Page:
At the core of the lawsuit is the accusation that the FDA’s initial approval of mifepristone was flawed because it didn’t adequately review its safety risks.

Courts have long deferred to the FDA on issues of drug safety and effectiveness. But the agency’s authority faces new challenges in a post-Roe legal environment in which abortions are banned or unavailable in 14 states, while 16 states have laws specifically targeting abortion medications.

Since the Texas lawsuit was filed in November, legal experts have warned of questionable arguments and factual inaccuracies in the Christian group’s filing.

Kacsmaryk essentially agreed with the plaintiffs on all of their major points, including their assertion that the FDA didn’t adequately review mifepristone’s safety.

“The court does not second-guess FDA’s decision-making lightly.” Kacsmaryk wrote. “But here, FDA acquiesced on its legitimate safety concerns — in violation of its statutory duty — based on plainly unsound reasoning and studies that did not support its conclusions.”

Mifepristone has been used by millions of women over the past 23 years, and complications from the drug occur at a lower rate than that seen with wisdom-teeth removal, colonoscopies and other routine medical procedures, medical groups have noted.

But Kacsmaryk sided with the plaintiffs in stating that the FDA overstepped its authority in approving mifepristone, in part by using a specialized review process reserved for drugs to treat “serious or life-threatening illnesses.” The judge brushed aside FDA arguments that its own regulations make clear that pregnancy is a medical condition that can sometimes be serious and life-threatening, calling it a “natural process essential to perpetuating human life.”

His order also agreed with the plaintiffs in invoking a controversial 19th century law that anti-abortion groups are trying to revive to block sending abortion medications through the mail. Originally passed in 1873 and named for an “anti-vice crusader,” the Comstock Act was used to prohibit the mailing of contraceptives, “lewd” writings and “instruments” that could be used in an abortion. The law was seldom invoked in the 50 years after Roe established a right under federal law to abortion.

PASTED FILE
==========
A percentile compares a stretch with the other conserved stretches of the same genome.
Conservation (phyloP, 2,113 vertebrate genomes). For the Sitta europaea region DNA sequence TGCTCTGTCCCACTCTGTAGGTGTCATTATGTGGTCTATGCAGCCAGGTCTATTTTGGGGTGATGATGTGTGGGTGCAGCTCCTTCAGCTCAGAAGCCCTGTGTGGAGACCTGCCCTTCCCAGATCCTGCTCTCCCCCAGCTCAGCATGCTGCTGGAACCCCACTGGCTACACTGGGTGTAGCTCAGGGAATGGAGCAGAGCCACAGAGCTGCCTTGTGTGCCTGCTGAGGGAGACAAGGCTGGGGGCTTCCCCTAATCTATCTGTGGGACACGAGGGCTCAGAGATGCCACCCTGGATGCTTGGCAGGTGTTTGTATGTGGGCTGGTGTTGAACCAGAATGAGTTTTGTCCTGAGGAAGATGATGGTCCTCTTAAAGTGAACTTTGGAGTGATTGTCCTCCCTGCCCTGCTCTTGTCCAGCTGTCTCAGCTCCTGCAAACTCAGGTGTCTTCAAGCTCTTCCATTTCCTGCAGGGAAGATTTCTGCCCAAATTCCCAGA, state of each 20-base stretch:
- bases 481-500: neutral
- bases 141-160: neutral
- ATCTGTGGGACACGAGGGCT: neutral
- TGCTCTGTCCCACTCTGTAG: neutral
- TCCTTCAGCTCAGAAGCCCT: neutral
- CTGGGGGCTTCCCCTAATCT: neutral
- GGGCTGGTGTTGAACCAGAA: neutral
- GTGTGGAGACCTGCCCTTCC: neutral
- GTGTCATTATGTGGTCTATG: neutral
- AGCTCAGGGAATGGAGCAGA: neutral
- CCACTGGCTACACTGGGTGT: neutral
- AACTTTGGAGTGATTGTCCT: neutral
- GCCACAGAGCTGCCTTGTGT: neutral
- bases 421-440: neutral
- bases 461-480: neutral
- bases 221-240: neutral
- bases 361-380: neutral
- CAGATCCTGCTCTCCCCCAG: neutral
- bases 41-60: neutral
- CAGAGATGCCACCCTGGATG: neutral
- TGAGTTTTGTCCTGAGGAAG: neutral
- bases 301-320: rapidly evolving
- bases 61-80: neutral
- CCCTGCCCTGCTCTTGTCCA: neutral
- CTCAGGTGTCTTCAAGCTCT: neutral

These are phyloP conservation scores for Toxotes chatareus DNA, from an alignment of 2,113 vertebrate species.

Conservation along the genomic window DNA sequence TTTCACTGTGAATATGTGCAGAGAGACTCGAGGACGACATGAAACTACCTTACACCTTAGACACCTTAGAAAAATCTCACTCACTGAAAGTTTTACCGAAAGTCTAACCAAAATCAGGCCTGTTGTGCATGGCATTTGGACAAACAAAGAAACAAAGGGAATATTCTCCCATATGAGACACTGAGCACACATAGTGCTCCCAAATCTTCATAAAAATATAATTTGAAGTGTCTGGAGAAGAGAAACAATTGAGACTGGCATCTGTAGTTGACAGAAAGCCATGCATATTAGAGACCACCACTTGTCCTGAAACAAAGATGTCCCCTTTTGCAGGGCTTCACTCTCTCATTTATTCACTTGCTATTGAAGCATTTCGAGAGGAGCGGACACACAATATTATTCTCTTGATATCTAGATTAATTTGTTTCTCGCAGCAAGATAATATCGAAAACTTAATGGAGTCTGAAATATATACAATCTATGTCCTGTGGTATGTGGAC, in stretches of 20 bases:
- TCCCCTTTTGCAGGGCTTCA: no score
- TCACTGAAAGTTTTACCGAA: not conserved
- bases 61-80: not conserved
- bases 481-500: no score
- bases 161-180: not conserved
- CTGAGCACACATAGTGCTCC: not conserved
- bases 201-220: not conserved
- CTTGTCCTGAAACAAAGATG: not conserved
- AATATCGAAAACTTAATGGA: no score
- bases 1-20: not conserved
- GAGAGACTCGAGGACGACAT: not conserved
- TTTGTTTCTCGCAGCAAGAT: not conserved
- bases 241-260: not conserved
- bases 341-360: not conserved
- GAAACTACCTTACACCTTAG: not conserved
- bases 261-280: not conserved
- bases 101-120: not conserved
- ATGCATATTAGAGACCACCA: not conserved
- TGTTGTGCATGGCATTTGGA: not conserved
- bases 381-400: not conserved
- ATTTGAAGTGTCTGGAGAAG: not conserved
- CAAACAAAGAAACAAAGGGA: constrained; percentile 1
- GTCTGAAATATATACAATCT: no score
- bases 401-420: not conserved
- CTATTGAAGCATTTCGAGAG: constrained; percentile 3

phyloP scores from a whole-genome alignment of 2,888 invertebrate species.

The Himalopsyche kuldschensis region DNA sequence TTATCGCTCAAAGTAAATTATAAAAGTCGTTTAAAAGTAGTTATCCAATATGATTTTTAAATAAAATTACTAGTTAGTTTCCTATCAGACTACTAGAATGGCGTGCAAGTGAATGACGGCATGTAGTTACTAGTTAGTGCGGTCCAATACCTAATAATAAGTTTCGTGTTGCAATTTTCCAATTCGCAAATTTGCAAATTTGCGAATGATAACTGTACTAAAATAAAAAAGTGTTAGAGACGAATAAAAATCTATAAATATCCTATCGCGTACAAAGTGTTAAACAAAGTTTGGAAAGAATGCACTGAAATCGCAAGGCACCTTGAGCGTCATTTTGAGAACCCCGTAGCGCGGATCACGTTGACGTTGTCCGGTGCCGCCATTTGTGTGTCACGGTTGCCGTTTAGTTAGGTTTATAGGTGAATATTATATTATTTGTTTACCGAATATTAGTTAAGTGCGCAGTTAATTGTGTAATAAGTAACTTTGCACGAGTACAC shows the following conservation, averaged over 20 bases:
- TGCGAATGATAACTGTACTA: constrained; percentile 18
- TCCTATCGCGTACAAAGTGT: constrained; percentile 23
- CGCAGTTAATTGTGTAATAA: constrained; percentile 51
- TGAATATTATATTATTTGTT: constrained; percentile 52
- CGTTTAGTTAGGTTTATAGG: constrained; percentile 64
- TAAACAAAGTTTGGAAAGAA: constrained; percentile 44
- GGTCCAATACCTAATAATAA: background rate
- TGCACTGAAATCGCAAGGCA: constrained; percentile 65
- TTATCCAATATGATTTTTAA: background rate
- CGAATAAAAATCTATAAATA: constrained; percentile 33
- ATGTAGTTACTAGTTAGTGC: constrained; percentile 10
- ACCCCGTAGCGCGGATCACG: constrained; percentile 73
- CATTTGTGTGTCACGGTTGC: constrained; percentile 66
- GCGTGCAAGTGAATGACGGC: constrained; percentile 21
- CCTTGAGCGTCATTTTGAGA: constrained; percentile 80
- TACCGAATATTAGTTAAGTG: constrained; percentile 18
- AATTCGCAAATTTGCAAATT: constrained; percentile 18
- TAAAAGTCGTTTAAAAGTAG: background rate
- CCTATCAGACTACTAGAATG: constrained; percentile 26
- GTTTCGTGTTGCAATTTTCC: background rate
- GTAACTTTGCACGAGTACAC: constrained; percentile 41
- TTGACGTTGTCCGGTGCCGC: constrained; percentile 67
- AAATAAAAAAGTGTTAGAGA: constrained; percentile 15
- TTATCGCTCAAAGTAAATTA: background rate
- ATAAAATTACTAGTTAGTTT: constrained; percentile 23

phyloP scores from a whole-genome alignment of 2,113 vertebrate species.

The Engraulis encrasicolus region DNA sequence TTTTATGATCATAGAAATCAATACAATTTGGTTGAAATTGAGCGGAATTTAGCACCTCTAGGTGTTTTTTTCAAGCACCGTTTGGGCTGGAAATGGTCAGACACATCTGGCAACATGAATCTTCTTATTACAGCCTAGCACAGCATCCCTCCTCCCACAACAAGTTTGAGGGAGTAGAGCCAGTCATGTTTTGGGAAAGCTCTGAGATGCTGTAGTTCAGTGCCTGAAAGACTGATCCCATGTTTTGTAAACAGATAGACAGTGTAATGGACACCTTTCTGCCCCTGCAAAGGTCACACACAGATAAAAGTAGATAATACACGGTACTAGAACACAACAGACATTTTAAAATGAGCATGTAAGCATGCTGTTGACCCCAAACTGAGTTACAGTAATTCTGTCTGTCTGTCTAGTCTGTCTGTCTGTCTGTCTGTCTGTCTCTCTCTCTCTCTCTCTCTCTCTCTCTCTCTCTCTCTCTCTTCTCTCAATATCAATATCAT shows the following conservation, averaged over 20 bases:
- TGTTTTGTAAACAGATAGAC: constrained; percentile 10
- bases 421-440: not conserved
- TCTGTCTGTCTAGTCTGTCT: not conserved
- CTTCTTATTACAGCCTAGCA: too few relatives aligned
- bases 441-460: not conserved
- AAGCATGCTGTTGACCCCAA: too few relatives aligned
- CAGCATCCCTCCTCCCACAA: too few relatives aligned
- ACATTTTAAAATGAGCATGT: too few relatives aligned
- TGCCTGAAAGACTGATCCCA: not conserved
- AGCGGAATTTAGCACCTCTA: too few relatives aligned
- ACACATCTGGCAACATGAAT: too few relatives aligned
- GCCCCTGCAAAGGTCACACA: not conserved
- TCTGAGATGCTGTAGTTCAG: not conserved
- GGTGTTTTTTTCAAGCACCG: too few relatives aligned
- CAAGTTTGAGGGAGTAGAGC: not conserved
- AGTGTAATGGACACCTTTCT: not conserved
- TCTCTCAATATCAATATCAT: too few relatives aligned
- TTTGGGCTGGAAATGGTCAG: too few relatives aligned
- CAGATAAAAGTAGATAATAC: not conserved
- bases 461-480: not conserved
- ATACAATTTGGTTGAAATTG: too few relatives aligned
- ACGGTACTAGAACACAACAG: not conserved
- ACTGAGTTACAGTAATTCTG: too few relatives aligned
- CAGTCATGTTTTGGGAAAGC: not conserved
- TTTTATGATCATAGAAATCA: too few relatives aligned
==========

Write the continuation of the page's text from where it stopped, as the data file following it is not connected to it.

Kacsmaryk, though, agreed with plaintiffs that the law — as literally interpreted — prohibits mailing mifepristone.

His order, if upheld, would also dismantle a number of recent FDA actions intended to ease access to the drug.

In late 2021 the FDA — under the Biden administration — dropped a requirement that required women to pick up the drug in person, opening the door to delivery by mail-order pharmacies. In January, the agency dropped another requirement, which prevented most brick-and-mortar pharmacies from dispensing the pill.

Anti-abortion groups, which are newly encouraged about their ability to further restrict abortion and prevail in court since last’s year’s reversal of Roe v. Wade, embraced the Texas ruling.

“The court’s decision today is a major step forward for women and girls whose health and safety have been jeopardized for decades by the FDA’s rushed, flawed and politicized approval of these dangerous drugs,” said Jeanne Mancini, president of the group March for Life.

Legal experts said the ruling could upend decades of precedent, setting the stage for political groups to overturn other FDA approvals of controversial drugs and vaccines.

“This has never happened before in history — it’s a huge deal,” said Greer Donley, a professor specializing in reproductive health care at the University of Pittsburgh Law School. “You have a federal judge who has zero scientific background second-guessing every scientific decision that the FDA made.”

Still, because of the contradictory nature of the rulings, Donley and other experts said there would be little immediate impact.

“In the short term, nothing’s going to change,” Donley said. “This is the time to be preparing for the fact that, in a week, potentially, mifepristone becomes an unapproved drug in this country.”

Democrats and abortion rights groups slammed the ruling out of Texas.

“Abortion is still legal and accessible here in California and we won’t stand by as fundamental freedoms are stripped away,” California Gov. Gavin Newsom said.